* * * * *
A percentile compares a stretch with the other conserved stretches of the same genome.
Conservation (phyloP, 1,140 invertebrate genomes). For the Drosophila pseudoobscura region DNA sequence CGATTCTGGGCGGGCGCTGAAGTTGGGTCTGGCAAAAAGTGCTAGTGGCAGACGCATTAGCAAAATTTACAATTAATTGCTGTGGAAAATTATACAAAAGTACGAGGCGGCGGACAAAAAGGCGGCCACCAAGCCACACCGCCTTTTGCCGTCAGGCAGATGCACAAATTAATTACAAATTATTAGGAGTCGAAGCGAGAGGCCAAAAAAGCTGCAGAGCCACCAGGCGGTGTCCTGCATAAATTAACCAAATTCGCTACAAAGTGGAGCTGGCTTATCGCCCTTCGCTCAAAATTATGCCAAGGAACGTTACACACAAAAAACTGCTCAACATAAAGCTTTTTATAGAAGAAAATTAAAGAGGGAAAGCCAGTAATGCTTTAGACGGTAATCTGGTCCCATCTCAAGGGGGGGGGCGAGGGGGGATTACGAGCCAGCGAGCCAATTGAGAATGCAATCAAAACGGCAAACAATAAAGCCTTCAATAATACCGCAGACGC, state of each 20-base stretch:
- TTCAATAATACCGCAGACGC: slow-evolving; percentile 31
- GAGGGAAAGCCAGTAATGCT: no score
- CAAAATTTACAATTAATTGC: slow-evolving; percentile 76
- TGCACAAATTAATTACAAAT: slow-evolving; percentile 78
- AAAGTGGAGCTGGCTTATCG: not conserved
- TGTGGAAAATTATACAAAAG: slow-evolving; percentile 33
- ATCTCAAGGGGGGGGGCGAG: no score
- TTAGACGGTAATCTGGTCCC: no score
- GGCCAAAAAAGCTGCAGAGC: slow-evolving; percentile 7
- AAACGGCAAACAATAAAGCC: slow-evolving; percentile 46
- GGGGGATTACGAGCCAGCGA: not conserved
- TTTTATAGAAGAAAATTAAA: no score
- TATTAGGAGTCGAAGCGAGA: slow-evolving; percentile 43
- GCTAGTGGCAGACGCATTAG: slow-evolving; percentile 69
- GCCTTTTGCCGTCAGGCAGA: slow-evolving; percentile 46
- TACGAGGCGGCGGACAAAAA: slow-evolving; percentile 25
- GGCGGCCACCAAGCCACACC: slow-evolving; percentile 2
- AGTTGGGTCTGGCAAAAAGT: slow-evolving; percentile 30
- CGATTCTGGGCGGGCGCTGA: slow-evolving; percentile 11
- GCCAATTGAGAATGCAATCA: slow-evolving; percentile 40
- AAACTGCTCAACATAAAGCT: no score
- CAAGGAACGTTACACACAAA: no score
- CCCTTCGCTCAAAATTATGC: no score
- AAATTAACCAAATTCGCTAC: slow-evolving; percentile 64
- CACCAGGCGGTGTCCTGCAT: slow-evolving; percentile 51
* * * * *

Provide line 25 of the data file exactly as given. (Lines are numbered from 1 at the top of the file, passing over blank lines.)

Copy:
- CCCTTCGCTCAAAATTATGC: no score